• Stress – The doctors have discovered that the proteins in your urine can raise in extremely stress situations, and those proteins after a while make bubbles. This is also typical for anxiety or people who work at risk jobs; so the cure for this is only to calm down, it can be hard in some situations, but that will eliminate bubbles from your urine.
  • A List Of Potentially Dangerous Causes


    Now it’s time to mention some of the more serious causes, causes you should pay attention to and should be addressed by a medical professional.

    Proteinuria

    This condition happens in pregnancy where glomerulus is severely damaged, and the filtration process is corrupted. As a result, large quantities of proteins rush into the urine and cause bubbles.

    The glomerulus is often damaged due to:

    • Drugs side effects
    • Inflammation (glomerulonephritis) there are two forms of this condition: acute and chronic. If the disease is not treated in time, it can lead to a severe kidney damage
    • Toxins
    • Diabetes
    • Arthritis
    • Swelling
    • Another common cause of proteinuria is kidney malfunction. Since kidney’s primary function is filtration, it goes without saying that a damaged kidney may “let in” some substances into the urine and cause problems.

      Reducing the amount of proteins patients consume is vital in these patients, to put this condition under control. In addition to dietary changes, your doctor might prescribe a medical therapy based on the severity of the damage done to your kidneys.

      Preeclampsia

      Preeclampsia is another complication involving pregnancy. The condition is characterized by an increase in the amounts of proteins in the urine, but the problem is the symptoms of this disease are similar to those of a healthy early pregnancy – headaches and swelling may occur at the beginning of the disease, and as it progresses, patient’s eyesight may be in jeopardy.

      Make no mistake about it, the later stages of this disease can even be deadly, to the mother of the child. This is why it’s important to diagnose it as soon as possible.

      If the disease does occur, an urgent childbirth is necessary, which can turn out to be a nightmare in itself if the baby is still too young. The mother, on the other hand, will be given medication to control the blood pressure and anticonvulsant in the case of a seizure.

      The good news is, this condition is relatively rare. The best advice we can give you is to visit your gynaecologist regularly, and you won’t have to deal with this problem.

      Vesicocolic Fistula

      A fistula is an artificial connection between two tissues in our body. In this particular case, it’s a connection bladder and colon. This fistula causes the water to accumulate at the base of the bladder and put additional pressure on it. This added pressure can cause bubbles to appear in your urine. The medical term for this condition is pneumaturia.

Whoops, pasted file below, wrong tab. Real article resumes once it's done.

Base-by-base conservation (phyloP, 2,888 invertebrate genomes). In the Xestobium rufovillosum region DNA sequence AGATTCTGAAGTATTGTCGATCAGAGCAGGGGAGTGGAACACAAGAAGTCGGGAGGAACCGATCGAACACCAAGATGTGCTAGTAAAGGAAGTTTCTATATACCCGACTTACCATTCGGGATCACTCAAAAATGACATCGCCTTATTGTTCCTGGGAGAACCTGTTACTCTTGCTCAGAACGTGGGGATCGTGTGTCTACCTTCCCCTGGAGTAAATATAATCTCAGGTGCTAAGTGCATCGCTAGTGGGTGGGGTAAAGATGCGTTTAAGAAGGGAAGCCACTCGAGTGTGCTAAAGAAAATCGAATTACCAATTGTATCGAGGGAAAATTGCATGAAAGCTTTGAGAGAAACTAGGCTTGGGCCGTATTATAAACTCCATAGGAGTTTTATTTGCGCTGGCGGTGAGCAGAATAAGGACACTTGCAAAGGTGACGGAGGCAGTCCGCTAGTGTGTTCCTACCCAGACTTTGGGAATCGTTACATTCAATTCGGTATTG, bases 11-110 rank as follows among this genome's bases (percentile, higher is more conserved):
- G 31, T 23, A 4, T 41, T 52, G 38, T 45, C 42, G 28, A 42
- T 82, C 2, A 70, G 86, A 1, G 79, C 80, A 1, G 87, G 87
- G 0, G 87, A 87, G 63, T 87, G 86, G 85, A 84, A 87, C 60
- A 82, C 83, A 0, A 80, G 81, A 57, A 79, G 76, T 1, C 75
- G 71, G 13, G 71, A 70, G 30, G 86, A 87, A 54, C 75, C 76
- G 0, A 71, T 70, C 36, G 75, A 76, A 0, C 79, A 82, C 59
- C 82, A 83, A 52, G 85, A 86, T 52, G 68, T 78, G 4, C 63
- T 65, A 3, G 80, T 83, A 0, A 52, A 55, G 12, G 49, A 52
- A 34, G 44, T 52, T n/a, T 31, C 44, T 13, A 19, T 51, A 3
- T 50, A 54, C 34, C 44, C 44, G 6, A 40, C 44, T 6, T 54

The fistula can point to a severe disease, such as the Chron’s disease, and it is more often in men. Unfortunately, the fistula requires surgery in most long-term cases.

      Urinary tract infection

      UTI is relatively common (more common than the conditions we mentioned above) and may lead to bubbles in your urine (as a result of the presence of proteins) as well as a foamy urine (as a consequence of a bacteria).

      Most common symptoms of UTI are:

      • Burning when urinating
      • Pelvic pain
      • Dark urine
      • Fever

      This condition may get even worse if the bacteria reaches your kidneys – it will cause nausea and even vomiting.
      The first line of action here is amping up your fluid intake! This will help you flush out toxins faster, but you should still visit a doctor. He will most likely prescribe some antibiotics, and the infection will go away in a week or two.

      Hypercalcemia

      People with hypercalcemia have too much calcium in their body. At first, you might struggle to see the connection between calcium and bubbles in the urine… and this is because there is none! This disease will indirectly lead to it as it will force you to urinate more often. And as you urinate, you might get dehydrated. Dehydration may, then, result in bubbles.

      This condition might require professional help. Meanwhile, you should increase fluid intake.

      Heart disease

      There is a known link between proteins in the urine and heart conditions, so having had a stroke, or any other cardiovascular disease (even a high blood pressure) may result in bubbles appearing in your urine.
      Treating cardiovascular problems requires a long-term commitment, lifestyle changes, and medication.

      Diabetes

      The diabetes is a condition where you have too much glucose in your blood. It hits kidneys, so they release too many proteins in your urine; in this particular case, the protein name is Albumin.

      Diabetes also leads to dehydration because the excess glucose in your blood is released through urine. Your urine might also get foamy if you start urinating more often.

      Be careful, however, if you have diabetes you should drink plenty of fluids but avoid sugary drinks.


      Last updated: May 12, 2017 at 23:12 pm